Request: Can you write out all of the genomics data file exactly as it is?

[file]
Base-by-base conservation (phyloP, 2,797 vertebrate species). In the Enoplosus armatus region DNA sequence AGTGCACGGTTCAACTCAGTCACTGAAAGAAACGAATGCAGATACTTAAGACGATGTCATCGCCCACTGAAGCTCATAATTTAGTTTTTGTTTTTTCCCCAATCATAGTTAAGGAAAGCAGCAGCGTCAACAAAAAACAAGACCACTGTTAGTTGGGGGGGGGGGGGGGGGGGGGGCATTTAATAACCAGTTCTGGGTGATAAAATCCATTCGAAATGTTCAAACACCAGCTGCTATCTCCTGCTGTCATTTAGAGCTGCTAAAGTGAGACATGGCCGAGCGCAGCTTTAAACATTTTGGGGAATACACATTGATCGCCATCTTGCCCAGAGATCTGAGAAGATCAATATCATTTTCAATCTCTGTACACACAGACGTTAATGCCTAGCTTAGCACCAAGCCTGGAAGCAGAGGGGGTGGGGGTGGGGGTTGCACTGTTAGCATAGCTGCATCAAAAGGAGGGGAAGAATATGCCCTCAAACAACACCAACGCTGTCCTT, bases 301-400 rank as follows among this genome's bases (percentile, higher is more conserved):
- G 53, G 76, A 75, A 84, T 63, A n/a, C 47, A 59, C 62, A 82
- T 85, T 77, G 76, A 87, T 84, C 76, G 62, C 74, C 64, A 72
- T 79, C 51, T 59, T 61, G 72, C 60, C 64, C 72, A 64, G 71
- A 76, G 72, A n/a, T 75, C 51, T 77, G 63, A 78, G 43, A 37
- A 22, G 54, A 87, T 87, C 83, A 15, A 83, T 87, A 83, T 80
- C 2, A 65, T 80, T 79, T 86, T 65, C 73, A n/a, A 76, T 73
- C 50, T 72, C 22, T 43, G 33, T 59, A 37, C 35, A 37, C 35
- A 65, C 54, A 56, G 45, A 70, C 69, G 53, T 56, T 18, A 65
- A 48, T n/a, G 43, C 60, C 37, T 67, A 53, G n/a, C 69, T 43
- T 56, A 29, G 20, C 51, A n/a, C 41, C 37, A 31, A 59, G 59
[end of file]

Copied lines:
Base-by-base conservation (phyloP, 2,797 vertebrate species). In the Enoplosus armatus region DNA sequence AGTGCACGGTTCAACTCAGTCACTGAAAGAAACGAATGCAGATACTTAAGACGATGTCATCGCCCACTGAAGCTCATAATTTAGTTTTTGTTTTTTCCCCAATCATAGTTAAGGAAAGCAGCAGCGTCAACAAAAAACAAGACCACTGTTAGTTGGGGGGGGGGGGGGGGGGGGGGCATTTAATAACCAGTTCTGGGTGATAAAATCCATTCGAAATGTTCAAACACCAGCTGCTATCTCCTGCTGTCATTTAGAGCTGCTAAAGTGAGACATGGCCGAGCGCAGCTTTAAACATTTTGGGGAATACACATTGATCGCCATCTTGCCCAGAGATCTGAGAAGATCAATATCATTTTCAATCTCTGTACACACAGACGTTAATGCCTAGCTTAGCACCAAGCCTGGAAGCAGAGGGGGTGGGGGTGGGGGTTGCACTGTTAGCATAGCTGCATCAAAAGGAGGGGAAGAATATGCCCTCAAACAACACCAACGCTGTCCTT, bases 301-400 rank as follows among this genome's bases (percentile, higher is more conserved):
- G 53, G 76, A 75, A 84, T 63, A n/a, C 47, A 59, C 62, A 82
- T 85, T 77, G 76, A 87, T 84, C 76, G 62, C 74, C 64, A 72
- T 79, C 51, T 59, T 61, G 72, C 60, C 64, C 72, A 64, G 71
- A 76, G 72, A n/a, T 75, C 51, T 77, G 63, A 78, G 43, A 37
- A 22, G 54, A 87, T 87, C 83, A 15, A 83, T 87, A 83, T 80
- C 2, A 65, T 80, T 79, T 86, T 65, C 73, A n/a, A 76, T 73
- C 50, T 72, C 22, T 43, G 33, T 59, A 37, C 35, A 37, C 35
- A 65, C 54, A 56, G 45, A 70, C 69, G 53, T 56, T 18, A 65
- A 48, T n/a, G 43, C 60, C 37, T 67, A 53, G n/a, C 69, T 43
- T 56, A 29, G 20, C 51, A n/a, C 41, C 37, A 31, A 59, G 59